Compliance to unit testing conventions

Unit Testing conventions ensure that various testing outcomes can be obtained by consistently following various implementation techniques and standards.

  1. Branch vs line coverage
  2. Mocks and stubs conventions
  3. Documentation standards and conventions
  4. Naming conventions

Compliance to project conventions

Each project will have various other conventions to ensure consistent behaviors and adherence to various implementation techniques and standards.

  1. I18N (Internationalization) conventions – check that all literal and other strings conform to standards that ensure multi-language compatibility. E.g.
    1. Use Unicode or UTF-16 etc.
    2. use wchar_t
    3. All strings for each language are in a property file and are identified by a text id. All source code uses text ids, not literal strings
    4. etc.
  2. Use of exceptions – check that exceptions are thrown and handled in a consistent way. E.g.
    1. Only use exceptions defined by the project, not language standards
    2. Do not have empty catch blocks
    3. etc.
  3. Communication protocol conventions – ensure any inter-process or client-server communication is consistently implemented:
    1. Do not use buffered I/O
    2. Read all input one character at a time
    3. Only  use buffered I/O, only read entire buffers at a time
    4. Prefer fixed size buffers
    5. etc.
  4. Thread and process oriented conventions – ensure that threading and process models and standards are enforced. E.g.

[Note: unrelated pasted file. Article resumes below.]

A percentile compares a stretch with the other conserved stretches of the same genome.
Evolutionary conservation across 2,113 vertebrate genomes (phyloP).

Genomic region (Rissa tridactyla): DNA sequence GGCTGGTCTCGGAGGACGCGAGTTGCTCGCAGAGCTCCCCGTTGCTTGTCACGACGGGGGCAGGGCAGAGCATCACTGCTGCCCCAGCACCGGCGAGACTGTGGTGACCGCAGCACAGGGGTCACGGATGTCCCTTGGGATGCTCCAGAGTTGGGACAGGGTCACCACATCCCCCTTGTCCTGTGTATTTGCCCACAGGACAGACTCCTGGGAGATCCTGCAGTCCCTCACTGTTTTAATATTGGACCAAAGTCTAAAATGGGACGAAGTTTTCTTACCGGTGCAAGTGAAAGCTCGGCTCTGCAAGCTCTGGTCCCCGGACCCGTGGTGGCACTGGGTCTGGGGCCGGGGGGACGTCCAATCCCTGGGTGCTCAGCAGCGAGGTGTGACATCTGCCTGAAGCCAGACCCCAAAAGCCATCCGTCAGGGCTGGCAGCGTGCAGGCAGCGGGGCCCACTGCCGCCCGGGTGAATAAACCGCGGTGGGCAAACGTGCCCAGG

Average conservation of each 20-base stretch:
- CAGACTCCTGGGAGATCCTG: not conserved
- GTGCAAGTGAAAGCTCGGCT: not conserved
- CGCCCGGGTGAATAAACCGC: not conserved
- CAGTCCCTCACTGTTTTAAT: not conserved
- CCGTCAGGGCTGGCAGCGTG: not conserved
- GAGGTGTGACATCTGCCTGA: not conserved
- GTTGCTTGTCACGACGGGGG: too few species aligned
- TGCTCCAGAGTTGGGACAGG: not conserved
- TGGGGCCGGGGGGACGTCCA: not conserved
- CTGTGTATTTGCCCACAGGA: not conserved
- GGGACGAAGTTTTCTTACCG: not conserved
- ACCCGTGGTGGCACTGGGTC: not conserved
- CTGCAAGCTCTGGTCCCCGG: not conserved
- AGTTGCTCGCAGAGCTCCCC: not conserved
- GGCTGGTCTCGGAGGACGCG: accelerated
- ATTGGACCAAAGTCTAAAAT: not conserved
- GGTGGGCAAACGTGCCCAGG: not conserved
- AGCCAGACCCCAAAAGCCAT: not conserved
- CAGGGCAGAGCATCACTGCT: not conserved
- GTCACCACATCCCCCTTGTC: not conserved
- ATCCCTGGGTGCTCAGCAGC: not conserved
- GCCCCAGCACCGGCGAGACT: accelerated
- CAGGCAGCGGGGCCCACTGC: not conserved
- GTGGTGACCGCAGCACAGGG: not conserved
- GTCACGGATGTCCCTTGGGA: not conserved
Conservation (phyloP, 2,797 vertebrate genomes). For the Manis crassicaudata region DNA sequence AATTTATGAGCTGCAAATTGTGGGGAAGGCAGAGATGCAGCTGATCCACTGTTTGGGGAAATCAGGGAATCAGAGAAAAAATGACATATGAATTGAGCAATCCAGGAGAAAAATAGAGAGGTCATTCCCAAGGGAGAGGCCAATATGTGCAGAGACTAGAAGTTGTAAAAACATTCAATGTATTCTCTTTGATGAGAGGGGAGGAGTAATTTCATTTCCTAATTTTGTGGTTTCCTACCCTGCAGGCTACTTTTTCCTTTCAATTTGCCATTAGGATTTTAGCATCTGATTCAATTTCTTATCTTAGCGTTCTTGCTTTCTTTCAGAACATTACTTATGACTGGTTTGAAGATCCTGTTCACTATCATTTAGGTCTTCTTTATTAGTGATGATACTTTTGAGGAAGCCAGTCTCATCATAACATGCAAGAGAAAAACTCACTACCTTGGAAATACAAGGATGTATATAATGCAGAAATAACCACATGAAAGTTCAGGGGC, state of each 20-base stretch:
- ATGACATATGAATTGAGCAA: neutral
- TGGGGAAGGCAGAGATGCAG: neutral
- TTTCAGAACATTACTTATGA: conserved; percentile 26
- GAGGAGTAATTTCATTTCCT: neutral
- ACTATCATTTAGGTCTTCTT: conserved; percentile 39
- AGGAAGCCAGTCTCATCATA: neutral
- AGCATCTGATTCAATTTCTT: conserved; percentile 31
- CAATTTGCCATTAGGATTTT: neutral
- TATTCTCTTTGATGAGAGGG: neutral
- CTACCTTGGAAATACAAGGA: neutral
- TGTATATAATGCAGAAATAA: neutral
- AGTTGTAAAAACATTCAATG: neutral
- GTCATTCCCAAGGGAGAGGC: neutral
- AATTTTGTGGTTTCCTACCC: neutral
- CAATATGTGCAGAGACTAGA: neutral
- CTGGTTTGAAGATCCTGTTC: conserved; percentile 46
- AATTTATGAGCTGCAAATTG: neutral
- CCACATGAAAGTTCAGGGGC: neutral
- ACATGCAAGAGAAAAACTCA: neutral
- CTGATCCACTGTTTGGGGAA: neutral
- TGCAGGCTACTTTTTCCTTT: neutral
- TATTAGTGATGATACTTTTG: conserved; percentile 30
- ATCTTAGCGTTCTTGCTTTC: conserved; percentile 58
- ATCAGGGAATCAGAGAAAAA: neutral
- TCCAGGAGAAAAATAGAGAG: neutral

1. Only use pthread or boost threads or another common threading library
    2. Each thread shall have a thread name
    3. Each thread id is stored in a global queue
    4. IPC (inter-process communication) shall be via local sockets or shared memory or message queues or another common IPC library
    5. Mutexes or semaphores or critical section shall be used in various scenarios
    6. Signals and signal handlers shall be used in various scenarios, e.g. ctrl-c handling, sigabort signals
    7. Inter process or inter thread communication shall have queues protected by mutexes.
    8. Etc.
  5. RTOS (Real-time operating system) conventions – ensure that various RT conventions and standards are enforced. E.g.
    1. ISRs (Interrupt Service Requests) shall not use stdout or logging facilities
    2. All incoming events from external devices shall be saved in a mutex protected queue
    3. Certain RTOS functions are disallowed
    4. Certain RTOS functions must be used in certain scenarios
    5. All task priorities shall be N except in certain, justified, scenarios
    6. Etc.
  6. OS (operating system) conventions – ensure that interactions with the OS are consistent. E.g.
    1. All OS interactions shall use system() or a project specific function
    2. The following OS functions shall not be used
    3. etc.
  7. Stdin/stdout/stderr conventions – ensure the use of printf, scanf or other language specific facilities follow a consistent standard. E.g.
    1. Do not use printf, scanf, etc.
    2. Only allow printf in certain, justified, scenarios
    3. Only use project specific logging facilities e.g. LOG()
    4. Use printk in drivers, do not use printf, etc.
    5. Etc.
  8. Versioning and version strings – ensure that all components in the system follow a consistent standard for versioning and version strings. E.g.
    1. Version strings shall be Major.Minor.Fix.Build
    2. Major is incremented in various scenarios
    3. Etc.
  9. Language features – ensure that the use of certain language features are consistently followed or are disallowed.

 

John Arrizza is a (software development lifecycle) Process Improvement consultant for Advantu, and supports our clients on an ongoing basis. His expertise helps client teams reduce costly rework and methodically shrink time-to-market, while dramatically increasing customer satisfaction with their products.